This week has been Addiction Awareness Week and, although you may not realise it, addiction and debt can unfortunately go hand in hand. Here, we explore the relationships between debt and addiction and how to break the cycle.
What Is Addiction Awareness Week?
Addiction Awareness Week is an annual event run by Action Addiction. The aim is to ‘shine a light on the complex causes of addiction and challenge the stigma surrounding it.
This year, they are looking at why addiction awareness matters and ‘how tackling stigma and misunderstanding will help more people and families access the help they need’ (Action Addiction).
With this in mind, we’re taking a look at the connection between debt and addiction and how we can better understand this to break the cycle.
What Is The Connection Between Addiction and Debt?
Addiction can take many forms with each impacting on our finances. Likewise, debt can push us into addiction or cause unhealthy habits. In fact, according to 61% of respondents in a recent YouGov poll, the cost of living crisis is said to be the most significant trigger for anxiety, stress, and trauma by those reporting addiction relapse.
Here, we take a look at some of the most common addictions and how they are related to our financial health.
While this may seem an obvious one, gambling can have more of a detrimental effect on our finances than we may think.
According to a survey conducted by Gamble Aware, ‘one in ten women who gamble (12%) have already reported they turned to gambling to try and supplement household income and one in five (21%) have experienced health challenges such as stress and anxiety.’
As the cost of living crisis is set to worsen over the winter months, experts are concerned that problem gambling could also rise. And, while gambling may seem like a quick fix to supplement household income it can leave your finances in a far worse state, as such increasing stress and anxiety and continuing the cycle.
For more information on gambling debts and resources to help with problem gambling, head to our gambling debts guide.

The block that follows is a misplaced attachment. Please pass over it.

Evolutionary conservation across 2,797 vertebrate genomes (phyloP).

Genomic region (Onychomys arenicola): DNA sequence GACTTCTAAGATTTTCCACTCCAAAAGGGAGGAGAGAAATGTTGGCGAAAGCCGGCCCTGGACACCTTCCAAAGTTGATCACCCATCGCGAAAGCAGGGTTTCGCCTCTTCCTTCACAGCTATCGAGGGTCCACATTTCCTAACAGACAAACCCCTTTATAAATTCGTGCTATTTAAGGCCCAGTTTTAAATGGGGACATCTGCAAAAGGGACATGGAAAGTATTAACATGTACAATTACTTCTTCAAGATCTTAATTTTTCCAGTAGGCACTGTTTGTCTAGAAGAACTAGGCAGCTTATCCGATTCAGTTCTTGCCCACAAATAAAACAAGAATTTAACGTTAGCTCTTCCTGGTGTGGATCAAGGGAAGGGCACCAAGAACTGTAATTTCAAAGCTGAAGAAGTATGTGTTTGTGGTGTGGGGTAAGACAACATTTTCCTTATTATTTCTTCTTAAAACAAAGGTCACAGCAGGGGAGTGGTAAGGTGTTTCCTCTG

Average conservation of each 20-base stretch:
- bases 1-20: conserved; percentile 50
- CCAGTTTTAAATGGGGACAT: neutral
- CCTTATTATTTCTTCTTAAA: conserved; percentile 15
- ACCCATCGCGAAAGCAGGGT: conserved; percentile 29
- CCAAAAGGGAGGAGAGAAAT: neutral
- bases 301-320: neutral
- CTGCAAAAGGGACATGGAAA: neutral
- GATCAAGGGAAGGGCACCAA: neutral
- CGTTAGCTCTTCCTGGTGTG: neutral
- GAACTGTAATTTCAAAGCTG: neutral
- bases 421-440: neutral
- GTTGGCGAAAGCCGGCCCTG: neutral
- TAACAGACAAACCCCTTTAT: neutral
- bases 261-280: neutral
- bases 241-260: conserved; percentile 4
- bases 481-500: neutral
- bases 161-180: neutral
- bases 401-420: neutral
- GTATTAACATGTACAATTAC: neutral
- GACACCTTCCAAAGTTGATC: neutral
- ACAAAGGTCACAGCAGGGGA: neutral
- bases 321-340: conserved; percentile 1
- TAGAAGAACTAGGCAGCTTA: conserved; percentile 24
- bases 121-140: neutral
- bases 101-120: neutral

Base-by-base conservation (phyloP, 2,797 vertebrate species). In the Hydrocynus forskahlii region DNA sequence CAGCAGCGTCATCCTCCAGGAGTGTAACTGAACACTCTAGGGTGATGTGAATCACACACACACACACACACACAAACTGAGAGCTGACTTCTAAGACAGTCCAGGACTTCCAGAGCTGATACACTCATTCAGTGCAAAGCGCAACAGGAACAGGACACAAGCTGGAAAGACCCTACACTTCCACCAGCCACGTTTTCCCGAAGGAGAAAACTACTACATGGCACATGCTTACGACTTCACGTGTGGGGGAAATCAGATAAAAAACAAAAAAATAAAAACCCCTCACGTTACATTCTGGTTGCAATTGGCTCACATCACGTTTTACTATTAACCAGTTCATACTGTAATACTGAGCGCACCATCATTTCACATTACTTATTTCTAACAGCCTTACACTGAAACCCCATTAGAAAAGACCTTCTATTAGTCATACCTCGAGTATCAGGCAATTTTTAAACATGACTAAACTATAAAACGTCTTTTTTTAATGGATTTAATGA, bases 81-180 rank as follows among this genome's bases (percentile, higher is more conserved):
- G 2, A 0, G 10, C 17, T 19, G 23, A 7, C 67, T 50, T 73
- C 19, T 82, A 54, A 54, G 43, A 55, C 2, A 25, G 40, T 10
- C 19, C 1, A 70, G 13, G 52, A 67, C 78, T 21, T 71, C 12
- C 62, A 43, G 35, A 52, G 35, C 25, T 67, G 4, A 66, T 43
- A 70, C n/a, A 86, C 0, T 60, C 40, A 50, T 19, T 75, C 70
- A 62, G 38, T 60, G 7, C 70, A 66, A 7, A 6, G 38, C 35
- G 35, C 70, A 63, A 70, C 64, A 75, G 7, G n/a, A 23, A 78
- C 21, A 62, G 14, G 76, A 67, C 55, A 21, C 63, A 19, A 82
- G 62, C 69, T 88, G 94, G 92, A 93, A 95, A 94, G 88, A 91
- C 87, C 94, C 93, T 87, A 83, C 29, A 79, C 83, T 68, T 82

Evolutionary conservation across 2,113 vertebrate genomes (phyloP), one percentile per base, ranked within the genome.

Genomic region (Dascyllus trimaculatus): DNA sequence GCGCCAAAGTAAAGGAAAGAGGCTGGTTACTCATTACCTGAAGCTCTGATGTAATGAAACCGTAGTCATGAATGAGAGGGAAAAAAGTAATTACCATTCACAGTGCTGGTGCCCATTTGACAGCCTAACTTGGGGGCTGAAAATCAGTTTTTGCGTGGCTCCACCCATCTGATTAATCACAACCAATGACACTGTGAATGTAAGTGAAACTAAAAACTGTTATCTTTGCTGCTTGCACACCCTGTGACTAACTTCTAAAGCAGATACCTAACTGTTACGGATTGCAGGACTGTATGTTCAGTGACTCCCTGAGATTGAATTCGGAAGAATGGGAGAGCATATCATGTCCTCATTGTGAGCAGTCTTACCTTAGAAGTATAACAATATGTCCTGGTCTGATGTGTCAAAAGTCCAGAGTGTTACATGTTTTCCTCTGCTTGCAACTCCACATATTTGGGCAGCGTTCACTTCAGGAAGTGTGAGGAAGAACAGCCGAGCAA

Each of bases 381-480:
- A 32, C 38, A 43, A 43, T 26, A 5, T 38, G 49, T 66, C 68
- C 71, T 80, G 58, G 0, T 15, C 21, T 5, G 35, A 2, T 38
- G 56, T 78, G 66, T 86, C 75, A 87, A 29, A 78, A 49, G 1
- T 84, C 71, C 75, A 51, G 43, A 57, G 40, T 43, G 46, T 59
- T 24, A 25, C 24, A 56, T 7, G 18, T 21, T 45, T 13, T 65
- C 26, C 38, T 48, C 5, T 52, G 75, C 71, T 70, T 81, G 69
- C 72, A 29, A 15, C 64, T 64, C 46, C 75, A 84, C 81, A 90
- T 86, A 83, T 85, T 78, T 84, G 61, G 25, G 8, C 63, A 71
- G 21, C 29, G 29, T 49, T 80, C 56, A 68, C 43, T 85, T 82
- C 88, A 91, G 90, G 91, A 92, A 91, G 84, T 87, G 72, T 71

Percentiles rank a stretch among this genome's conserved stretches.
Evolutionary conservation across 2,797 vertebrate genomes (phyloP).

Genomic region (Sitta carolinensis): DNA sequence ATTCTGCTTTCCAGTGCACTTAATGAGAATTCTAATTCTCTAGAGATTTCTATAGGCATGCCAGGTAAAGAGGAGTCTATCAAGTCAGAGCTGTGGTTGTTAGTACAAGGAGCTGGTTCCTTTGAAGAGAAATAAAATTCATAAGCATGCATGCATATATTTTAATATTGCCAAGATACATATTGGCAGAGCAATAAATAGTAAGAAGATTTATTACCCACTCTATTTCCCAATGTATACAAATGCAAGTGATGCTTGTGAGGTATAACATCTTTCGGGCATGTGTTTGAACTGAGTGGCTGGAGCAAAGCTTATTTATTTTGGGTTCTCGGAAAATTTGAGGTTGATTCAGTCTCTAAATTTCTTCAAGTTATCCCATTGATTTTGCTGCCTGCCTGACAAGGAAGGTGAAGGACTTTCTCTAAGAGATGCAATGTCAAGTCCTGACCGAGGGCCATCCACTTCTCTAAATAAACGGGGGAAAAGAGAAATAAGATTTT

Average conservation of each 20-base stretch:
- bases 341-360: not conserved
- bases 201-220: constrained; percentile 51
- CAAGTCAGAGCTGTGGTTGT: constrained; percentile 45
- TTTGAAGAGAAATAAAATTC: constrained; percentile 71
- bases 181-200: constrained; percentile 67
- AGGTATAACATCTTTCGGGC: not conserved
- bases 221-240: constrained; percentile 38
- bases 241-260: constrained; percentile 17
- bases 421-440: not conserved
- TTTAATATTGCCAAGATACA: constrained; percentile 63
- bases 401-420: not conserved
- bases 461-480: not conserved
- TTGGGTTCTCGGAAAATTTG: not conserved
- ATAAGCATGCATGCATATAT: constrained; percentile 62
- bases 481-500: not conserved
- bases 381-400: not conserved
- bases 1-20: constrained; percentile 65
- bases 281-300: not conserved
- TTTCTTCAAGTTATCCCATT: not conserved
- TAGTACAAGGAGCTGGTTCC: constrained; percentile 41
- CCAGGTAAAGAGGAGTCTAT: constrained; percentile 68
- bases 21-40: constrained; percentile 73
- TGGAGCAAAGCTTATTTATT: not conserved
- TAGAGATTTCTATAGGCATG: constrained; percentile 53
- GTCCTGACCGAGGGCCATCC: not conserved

The average UK household spends £14.10 per week on alcohol, tobacco and other narcotics, according to the ONS. While this may not seem a significant amount, over time it can add up and lead to significant financial problems.
Likewise, being in debt can cause dependency on alcohol and other substances as people look to cope with the stress and anxiety brought about by financial hardship. In fact, according to the aforementioned YouGov poll, ‘6% of respondents – equating to 2.1 million people, have increased the amount that they are drinking since the cost-of-living crisis began’.
This demonstrates the vicious cycle between alcohol addiction, mental health issues and debt, with one feeding the other.
Drinkaware have a range of resources that can help you with either cutting down your alcohol intake or with stopping alcohol altogether, along with knowing your drinking habits constitute a problem.
UK Addiction Treatment Centres estimate ‘that there are between 200,000 and 350,000 shopping addicts in the UK.’ As with the aforementioned addictions, shopping addictions can be both the cause and symptom of mental health problems with people buying often unnecessary purchases to deal with life’s uncertainties or stresses. Understandably, this can lead to overspending and debt. And, with the rise in Buy Now, Pay Later solutions, this problem is only growing with many using schemes such as Klarna to feed shopping addictions all the while struggling with the repayments of such schemes.
Head to Mind for information and support on money and mental health.
Why do we need to talk about addiction and debt?
It is clear that there is a strong link between addiction, debt and indeed our mental and physical health. But, due to long-standing stigma around addiction many are afraid to speak up about their problems, even to close family or friends.
By raising awareness of the connection between debt and addiction, we hope to break down this stigma, something that will be a lifeline to many in the cost of living crisis.
For help and advice on how to start conversations about debt with family head to our previous Talk Money blog. Or, head to the Addiction Awareness website for an array of resources and advice on addiction.
Alternatively, if you are struggling with debt as a consequence of addiction, use our online tool to get free online debt advice that can help you get back on track.